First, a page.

All new Fukushima rice clears radiation tests for 1st time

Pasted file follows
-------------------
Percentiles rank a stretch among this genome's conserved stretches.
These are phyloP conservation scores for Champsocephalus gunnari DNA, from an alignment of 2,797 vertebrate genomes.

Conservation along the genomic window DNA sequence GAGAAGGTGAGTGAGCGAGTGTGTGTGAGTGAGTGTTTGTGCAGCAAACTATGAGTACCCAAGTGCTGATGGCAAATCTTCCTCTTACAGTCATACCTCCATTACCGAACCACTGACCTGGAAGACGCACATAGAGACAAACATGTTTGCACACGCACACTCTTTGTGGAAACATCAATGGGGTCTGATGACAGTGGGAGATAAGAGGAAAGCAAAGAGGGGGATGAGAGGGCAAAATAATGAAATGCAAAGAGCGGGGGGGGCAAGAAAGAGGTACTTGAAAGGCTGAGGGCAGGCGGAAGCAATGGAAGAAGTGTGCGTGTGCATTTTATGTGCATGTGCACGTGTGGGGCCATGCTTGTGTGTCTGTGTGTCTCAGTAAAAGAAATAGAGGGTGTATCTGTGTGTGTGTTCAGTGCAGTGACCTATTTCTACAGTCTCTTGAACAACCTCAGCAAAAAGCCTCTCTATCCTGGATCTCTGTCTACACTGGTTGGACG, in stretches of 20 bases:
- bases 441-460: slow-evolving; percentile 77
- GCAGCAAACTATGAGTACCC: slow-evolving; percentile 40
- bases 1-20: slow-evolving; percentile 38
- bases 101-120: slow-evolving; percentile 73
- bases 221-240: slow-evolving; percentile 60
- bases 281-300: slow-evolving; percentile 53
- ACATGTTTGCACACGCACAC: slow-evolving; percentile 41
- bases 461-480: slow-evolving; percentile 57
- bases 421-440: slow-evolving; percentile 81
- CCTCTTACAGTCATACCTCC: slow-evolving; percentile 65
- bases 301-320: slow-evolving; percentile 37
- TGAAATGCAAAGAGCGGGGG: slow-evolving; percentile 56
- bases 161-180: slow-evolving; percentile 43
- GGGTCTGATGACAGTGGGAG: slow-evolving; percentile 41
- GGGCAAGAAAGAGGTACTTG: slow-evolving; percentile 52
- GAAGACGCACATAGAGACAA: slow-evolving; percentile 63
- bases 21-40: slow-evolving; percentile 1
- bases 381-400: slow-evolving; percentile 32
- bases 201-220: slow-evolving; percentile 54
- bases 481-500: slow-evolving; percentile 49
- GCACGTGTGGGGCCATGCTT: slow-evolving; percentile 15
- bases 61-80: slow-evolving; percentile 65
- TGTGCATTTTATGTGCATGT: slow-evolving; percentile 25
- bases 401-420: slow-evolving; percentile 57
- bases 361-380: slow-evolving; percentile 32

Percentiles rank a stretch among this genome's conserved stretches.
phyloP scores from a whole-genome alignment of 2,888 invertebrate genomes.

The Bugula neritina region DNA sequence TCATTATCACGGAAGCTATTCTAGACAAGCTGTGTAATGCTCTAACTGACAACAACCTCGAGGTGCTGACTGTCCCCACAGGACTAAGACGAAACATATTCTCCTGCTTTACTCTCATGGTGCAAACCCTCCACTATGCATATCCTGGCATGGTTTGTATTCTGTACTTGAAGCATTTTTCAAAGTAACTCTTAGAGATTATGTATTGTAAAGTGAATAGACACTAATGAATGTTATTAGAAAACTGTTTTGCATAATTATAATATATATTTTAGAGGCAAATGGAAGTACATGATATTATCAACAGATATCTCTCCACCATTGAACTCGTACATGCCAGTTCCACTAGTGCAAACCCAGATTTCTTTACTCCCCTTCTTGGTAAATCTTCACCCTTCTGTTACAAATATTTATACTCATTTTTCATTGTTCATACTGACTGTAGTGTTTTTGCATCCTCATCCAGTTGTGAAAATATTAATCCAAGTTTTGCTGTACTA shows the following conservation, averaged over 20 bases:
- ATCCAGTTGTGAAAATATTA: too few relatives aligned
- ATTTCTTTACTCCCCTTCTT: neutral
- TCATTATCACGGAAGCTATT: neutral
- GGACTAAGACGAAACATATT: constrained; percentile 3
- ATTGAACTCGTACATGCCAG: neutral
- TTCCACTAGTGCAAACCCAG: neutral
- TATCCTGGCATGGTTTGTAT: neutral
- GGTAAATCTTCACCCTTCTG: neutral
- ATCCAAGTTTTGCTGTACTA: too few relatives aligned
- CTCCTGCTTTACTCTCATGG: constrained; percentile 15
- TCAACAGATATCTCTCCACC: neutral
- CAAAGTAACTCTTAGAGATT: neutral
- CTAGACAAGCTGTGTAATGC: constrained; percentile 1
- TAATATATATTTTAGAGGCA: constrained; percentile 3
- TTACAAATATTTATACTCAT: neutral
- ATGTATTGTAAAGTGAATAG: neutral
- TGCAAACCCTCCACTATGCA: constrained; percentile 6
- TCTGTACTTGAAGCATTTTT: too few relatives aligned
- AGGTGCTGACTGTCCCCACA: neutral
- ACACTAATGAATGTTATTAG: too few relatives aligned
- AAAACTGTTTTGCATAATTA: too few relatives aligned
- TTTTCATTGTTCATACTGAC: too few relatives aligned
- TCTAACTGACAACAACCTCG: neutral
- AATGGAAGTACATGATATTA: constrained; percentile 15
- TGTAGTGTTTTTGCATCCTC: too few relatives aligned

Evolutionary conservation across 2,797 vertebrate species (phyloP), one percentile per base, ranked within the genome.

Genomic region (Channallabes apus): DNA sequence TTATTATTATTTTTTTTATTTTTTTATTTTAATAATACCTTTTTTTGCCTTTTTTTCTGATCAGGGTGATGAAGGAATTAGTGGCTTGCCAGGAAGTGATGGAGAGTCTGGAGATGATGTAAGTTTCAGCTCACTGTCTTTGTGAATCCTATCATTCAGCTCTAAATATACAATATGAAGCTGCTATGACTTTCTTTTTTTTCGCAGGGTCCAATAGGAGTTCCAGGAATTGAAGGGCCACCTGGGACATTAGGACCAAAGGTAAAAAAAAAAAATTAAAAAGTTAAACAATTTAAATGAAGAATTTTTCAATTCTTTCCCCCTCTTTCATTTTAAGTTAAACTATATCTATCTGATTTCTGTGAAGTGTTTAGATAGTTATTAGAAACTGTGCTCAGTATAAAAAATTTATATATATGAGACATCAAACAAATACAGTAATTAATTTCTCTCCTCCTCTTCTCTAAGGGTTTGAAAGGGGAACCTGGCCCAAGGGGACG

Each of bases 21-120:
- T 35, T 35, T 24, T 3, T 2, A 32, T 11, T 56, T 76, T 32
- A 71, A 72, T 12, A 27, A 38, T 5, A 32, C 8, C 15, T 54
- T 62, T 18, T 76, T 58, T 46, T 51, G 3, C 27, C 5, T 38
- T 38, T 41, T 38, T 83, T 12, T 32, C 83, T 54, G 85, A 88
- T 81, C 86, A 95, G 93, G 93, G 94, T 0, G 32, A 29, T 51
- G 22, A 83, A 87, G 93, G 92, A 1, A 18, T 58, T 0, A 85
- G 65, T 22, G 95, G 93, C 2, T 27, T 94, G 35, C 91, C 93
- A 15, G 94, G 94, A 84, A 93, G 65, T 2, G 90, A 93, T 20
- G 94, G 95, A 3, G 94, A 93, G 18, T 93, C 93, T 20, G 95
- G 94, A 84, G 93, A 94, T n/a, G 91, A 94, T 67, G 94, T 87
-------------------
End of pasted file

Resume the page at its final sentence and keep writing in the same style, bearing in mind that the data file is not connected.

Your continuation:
All bags of 2015 rice harvested in Fukushima Prefecture have been found to contain radioactive cesium below the Food Sanitation Act standard of 100 becquerels per kilogram. It is the first time that no bags have exceeded the standard since radiation tests began with all 2012 crops after the 2011 nuclear accident at Tokyo Electric Power Co.'s Fukushima Daiichi plant. The number of rice bags topping the limit had been on the decline until last year. Radiation tests were conducted on 10,496,697 bags of 2015 rice between Aug. 20 last year and Aug. 19 this year. Of the total, 10,495,897 bags or 99.99% were found to show radiocesium content below the minimum detectable level while the rest tested below the legal standard. The tests involve all bags and some of the bags subjected to detailed screening due to their detected radiocesium count. Detailed screening, conducted on bags of rice that may have radiocesium content above the standard, found 71 bags or 0.0007% of the total in excess of the limit for 2012 rice, 28 bags or 0.0003% for 2013 and two bags or 0.00002% for 2014. Rice not subjected to radiation tests, including rice produced for private consumption by farmers, may have radiocesium content exceeding the limit but is not allowed to be distributed through the market. Prefectural government officials believe that the success in weeding out contaminated rice has resulted from efforts to prevent rice plants from absorbing radiocesium, including the use of potassium chloride-based fertilizer, as well as the natural attenuation of cesium radiation. (Translated by Kyodo News)